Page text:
Good Word subscriber Liza Hodskins shared our workup of jitterbug with her friend Debra Sternberg, whose response was: “Fuuuun! Unfortunately, Dr. Goodword is wrong. Back in 1920s-30s in Harlem, jittersauce [or jitter juice—DG] was slang for booze. Someone who drank too much and got the DTs [delirium tremens, a form of the jitters—DG]. When the white kids from downtown went uptown to dance at the Savoy Ballroom in Harlem, they were jerkier than the black kids, who started calling them jitterbugs as a pejorative. Not recognizing that, the white kids said, Cool, I’m a jitterbug!! At least that’s the story we’ve always heard.”
It has been written up, too, and can be found at the Lindy Circle website (the Jitterbug is a variation on the Lindy Hop). Right or wrong, it is a better story with more depth and cogent detail than our story. We have found several other references to the same story on the Web but all may have originated from the same reliable or unreliable source. We do know that Cab Calloway put out a highly popular album called Jitterbug which probably explains the popularity of the word among the general public.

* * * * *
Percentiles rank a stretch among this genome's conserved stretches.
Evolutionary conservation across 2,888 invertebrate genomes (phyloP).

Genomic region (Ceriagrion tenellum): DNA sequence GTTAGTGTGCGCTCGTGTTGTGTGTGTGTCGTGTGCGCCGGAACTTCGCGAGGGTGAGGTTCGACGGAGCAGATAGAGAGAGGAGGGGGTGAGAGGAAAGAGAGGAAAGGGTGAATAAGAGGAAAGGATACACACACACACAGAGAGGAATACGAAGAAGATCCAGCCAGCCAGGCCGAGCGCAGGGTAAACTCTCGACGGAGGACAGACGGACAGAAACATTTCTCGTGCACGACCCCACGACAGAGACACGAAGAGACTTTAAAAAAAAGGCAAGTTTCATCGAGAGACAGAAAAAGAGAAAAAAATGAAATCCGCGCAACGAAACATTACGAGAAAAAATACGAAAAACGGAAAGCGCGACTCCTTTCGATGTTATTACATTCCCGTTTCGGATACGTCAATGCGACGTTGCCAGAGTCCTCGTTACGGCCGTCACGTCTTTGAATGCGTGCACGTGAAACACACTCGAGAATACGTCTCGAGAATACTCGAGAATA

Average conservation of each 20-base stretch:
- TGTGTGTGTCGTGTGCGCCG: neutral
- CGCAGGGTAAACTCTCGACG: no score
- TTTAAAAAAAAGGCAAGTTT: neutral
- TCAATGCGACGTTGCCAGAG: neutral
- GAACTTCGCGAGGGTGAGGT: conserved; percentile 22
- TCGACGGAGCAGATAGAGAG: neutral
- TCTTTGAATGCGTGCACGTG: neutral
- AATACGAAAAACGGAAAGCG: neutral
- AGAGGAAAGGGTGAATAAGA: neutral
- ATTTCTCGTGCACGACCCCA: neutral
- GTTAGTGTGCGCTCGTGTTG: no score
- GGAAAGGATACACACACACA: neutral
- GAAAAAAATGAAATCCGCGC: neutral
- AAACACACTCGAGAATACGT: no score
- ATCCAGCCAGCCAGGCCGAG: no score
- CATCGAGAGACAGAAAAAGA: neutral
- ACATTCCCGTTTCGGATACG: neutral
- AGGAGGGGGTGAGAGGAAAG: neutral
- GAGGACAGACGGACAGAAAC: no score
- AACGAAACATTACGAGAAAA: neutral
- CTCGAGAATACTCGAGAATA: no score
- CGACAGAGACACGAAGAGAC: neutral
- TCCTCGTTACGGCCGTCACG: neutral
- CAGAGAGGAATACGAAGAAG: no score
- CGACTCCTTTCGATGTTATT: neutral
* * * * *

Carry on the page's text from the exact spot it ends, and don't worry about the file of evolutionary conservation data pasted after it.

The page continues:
If anyone reading this has a published document from that era or a piece of serious research that could serve as authoritative confirmation, please share it with me.
This story makes a lot of sense and reveals a lot about the relation of white Americans to a music that originated with black Americans. There is no mention of the term being used pejoratively with racial overtones but according to Ken Burns’s “History of Jazz”, jazz (or jass as it was spelled back then) was socially unacceptable until it was cleaned up and offered by the Paul Whiteman Orchestra.